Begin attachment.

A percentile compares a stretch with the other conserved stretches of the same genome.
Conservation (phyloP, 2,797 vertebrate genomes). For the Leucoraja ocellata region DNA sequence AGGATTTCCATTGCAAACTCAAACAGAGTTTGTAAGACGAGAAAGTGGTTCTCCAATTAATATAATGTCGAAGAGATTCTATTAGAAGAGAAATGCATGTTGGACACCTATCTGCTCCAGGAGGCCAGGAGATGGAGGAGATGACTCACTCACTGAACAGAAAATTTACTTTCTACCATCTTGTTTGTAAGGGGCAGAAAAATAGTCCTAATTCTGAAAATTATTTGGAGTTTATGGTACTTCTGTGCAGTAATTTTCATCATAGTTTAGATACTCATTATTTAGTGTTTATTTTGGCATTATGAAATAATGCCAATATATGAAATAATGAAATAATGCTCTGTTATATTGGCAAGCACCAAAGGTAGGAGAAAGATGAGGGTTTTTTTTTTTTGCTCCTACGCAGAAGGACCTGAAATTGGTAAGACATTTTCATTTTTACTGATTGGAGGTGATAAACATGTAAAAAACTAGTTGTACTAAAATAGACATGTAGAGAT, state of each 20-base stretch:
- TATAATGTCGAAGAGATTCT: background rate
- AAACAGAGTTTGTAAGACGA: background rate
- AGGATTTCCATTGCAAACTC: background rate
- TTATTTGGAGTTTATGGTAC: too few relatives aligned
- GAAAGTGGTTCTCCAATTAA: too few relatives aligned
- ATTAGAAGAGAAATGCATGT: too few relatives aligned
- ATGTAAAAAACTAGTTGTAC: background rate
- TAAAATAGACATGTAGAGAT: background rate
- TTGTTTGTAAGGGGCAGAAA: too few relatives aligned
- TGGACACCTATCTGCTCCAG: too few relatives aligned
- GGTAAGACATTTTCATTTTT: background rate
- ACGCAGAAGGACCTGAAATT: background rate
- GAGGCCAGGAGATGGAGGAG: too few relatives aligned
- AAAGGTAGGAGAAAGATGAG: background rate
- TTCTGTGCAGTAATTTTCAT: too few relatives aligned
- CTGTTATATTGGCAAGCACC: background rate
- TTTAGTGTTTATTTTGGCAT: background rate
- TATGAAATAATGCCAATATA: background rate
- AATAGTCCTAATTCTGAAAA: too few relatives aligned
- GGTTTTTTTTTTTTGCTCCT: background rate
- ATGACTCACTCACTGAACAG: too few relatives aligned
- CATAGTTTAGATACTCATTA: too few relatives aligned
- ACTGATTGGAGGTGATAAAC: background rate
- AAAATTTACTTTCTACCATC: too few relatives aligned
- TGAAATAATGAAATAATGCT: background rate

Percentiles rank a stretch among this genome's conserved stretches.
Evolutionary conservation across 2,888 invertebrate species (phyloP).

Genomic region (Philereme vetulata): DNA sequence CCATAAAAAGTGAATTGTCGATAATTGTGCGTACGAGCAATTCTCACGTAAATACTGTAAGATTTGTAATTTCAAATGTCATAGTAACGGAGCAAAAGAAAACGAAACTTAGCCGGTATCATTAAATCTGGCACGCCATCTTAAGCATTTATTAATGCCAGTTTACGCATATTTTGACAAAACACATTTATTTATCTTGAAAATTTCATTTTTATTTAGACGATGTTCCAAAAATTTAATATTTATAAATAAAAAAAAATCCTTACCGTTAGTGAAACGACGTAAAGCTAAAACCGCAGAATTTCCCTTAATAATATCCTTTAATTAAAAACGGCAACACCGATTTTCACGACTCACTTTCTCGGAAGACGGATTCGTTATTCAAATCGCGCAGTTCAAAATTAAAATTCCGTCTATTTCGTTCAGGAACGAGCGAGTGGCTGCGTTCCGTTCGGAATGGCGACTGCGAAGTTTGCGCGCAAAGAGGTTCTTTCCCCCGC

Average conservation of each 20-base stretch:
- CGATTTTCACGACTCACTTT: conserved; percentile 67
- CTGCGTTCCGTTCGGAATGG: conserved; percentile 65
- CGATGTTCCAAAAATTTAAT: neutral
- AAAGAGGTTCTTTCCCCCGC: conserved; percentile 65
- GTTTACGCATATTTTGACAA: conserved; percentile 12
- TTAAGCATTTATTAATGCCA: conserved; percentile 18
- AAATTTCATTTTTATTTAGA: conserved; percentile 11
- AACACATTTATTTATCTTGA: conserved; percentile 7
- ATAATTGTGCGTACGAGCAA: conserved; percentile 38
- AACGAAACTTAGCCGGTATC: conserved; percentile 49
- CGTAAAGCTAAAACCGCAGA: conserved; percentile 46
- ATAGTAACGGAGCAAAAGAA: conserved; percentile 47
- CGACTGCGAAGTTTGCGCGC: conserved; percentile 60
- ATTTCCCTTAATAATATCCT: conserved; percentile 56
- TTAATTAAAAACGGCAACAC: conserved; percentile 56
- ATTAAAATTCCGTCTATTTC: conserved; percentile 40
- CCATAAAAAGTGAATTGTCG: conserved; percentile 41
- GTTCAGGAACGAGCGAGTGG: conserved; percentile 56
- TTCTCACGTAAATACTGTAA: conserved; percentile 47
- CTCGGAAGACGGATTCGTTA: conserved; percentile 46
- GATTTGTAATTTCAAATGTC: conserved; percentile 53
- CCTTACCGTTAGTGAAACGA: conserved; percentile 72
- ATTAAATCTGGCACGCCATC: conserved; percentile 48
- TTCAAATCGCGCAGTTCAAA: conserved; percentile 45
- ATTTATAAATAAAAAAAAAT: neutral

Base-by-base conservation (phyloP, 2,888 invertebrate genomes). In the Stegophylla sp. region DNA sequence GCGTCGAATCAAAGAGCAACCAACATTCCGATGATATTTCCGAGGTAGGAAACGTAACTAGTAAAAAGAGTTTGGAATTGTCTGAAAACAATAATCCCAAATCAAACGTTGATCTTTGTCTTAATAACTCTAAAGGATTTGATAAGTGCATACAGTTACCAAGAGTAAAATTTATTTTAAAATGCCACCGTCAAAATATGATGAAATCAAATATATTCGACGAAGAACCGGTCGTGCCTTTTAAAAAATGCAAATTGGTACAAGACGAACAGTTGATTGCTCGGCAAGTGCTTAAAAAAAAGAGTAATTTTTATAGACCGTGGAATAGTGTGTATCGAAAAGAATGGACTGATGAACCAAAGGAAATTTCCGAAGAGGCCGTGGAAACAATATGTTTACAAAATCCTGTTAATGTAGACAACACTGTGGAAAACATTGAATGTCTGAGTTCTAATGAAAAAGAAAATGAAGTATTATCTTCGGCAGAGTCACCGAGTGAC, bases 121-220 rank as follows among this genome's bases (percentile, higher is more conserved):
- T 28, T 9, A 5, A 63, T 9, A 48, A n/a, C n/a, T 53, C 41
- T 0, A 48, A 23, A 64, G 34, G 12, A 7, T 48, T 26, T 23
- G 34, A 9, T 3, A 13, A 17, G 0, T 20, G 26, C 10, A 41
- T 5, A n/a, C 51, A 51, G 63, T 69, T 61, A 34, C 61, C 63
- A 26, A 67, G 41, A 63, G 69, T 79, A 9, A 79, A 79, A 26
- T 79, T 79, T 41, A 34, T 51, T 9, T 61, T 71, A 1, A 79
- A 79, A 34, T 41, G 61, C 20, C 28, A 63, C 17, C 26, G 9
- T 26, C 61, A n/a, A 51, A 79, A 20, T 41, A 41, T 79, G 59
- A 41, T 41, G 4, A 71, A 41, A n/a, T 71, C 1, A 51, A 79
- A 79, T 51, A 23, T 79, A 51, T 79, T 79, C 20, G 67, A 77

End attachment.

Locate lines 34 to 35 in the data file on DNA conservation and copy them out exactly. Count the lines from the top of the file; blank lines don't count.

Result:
- CGATGTTCCAAAAATTTAAT: neutral
- AAAGAGGTTCTTTCCCCCGC: conserved; percentile 65